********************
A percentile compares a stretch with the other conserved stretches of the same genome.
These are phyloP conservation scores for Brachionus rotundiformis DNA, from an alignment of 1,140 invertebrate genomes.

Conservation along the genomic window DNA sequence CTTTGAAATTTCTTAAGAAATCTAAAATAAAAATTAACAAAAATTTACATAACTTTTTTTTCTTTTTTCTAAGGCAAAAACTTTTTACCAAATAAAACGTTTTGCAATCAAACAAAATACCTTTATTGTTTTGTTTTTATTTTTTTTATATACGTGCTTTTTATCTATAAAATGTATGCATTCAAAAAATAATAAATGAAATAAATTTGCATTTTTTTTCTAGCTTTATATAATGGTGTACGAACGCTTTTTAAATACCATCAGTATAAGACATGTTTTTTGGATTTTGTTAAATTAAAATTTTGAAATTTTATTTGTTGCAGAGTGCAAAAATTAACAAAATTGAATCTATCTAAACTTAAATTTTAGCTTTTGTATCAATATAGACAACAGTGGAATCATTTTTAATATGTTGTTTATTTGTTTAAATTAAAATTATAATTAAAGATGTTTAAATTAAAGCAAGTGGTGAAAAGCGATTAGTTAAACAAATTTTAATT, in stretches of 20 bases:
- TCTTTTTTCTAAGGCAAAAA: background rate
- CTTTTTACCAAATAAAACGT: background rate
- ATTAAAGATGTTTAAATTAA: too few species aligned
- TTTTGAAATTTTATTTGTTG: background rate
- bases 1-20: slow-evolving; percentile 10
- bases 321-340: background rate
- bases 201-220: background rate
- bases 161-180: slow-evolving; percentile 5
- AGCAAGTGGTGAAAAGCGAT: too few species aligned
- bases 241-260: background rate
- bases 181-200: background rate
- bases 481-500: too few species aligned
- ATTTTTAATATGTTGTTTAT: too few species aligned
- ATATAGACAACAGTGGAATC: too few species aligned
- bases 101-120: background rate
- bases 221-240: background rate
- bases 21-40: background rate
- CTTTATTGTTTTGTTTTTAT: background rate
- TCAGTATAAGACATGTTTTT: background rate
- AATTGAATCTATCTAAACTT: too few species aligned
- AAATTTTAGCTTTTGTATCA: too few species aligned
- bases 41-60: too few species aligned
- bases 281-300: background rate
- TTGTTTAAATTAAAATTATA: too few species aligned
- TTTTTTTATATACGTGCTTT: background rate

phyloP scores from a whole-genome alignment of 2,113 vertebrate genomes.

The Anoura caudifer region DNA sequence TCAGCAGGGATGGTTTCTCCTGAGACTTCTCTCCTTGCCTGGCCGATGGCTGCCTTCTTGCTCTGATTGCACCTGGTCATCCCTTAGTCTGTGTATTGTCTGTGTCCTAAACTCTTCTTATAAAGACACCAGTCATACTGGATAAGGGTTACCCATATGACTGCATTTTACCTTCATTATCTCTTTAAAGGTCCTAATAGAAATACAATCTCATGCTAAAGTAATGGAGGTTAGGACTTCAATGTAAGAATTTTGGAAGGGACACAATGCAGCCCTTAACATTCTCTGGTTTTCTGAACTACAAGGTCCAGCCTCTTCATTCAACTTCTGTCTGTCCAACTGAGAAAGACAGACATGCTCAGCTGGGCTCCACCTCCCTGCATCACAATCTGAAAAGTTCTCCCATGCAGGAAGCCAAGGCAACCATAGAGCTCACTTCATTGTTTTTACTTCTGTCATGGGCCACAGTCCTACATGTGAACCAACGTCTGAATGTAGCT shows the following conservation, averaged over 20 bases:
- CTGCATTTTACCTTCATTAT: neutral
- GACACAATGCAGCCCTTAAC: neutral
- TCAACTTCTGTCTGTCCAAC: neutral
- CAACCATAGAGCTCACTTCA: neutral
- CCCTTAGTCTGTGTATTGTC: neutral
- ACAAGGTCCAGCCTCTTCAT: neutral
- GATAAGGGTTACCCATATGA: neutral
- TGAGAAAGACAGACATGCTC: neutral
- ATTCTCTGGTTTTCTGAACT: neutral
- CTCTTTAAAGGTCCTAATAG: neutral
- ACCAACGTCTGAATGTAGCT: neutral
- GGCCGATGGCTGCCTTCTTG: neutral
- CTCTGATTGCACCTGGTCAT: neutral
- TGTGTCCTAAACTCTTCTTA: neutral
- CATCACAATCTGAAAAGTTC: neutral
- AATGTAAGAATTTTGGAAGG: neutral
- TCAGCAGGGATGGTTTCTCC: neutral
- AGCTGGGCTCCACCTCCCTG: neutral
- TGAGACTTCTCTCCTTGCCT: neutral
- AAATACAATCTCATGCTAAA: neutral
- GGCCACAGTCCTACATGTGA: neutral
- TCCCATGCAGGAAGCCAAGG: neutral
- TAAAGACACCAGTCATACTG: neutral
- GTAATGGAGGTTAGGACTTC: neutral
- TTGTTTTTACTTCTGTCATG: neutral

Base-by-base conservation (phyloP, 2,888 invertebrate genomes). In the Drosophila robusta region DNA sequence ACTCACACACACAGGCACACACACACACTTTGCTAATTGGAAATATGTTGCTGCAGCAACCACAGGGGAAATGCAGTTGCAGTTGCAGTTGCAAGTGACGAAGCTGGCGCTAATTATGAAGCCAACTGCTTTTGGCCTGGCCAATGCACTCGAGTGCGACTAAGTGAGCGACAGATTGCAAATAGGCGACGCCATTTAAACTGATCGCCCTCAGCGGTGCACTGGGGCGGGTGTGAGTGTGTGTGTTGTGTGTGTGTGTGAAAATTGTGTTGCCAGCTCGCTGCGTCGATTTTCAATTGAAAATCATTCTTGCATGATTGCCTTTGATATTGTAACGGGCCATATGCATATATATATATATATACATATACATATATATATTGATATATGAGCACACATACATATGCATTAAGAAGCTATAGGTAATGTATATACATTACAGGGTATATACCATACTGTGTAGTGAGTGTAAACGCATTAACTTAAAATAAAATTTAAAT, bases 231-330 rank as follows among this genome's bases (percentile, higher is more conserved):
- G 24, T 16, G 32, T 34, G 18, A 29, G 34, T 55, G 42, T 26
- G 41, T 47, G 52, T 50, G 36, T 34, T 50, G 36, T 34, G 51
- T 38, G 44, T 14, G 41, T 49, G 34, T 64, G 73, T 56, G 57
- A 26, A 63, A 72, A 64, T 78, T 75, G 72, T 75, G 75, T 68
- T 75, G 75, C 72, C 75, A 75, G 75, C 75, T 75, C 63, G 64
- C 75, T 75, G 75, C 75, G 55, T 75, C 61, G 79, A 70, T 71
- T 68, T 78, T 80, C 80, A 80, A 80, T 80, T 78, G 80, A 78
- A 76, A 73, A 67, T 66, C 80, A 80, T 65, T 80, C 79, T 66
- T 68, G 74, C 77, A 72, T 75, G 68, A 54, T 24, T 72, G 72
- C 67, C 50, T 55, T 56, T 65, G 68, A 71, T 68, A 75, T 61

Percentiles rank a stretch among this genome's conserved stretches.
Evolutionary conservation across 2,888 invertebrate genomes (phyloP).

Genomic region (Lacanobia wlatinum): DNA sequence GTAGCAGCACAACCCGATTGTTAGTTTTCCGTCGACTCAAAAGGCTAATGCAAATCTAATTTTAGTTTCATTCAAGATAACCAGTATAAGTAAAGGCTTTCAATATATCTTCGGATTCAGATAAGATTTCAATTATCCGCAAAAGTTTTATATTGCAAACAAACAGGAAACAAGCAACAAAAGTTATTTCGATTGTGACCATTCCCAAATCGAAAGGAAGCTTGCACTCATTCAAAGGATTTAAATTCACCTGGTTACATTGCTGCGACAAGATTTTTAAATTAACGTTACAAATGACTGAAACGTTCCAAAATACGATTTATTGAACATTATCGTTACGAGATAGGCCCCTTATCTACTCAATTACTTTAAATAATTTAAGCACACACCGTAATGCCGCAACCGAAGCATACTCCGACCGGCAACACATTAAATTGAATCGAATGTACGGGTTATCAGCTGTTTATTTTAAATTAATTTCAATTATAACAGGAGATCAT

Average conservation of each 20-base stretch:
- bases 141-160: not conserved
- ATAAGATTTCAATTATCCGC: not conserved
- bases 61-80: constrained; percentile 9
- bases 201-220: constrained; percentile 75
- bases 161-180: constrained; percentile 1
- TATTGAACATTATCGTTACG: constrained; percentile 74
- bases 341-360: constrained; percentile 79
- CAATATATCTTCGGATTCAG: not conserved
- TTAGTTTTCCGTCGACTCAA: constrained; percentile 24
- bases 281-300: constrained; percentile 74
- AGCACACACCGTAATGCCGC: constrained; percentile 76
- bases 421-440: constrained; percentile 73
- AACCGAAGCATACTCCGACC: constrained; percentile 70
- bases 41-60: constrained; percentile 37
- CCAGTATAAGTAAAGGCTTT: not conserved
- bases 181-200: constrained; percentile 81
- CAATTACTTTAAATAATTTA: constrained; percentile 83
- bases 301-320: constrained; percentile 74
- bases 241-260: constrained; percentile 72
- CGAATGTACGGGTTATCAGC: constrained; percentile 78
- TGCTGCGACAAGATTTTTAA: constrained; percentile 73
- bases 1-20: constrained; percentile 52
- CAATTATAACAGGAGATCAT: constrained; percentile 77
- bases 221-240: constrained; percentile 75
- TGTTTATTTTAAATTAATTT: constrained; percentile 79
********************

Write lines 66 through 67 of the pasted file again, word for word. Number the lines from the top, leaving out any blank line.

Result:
- C 67, C 50, T 55, T 56, T 65, G 68, A 71, T 68, A 75, T 61

Percentiles rank a stretch among this genome's conserved stretches.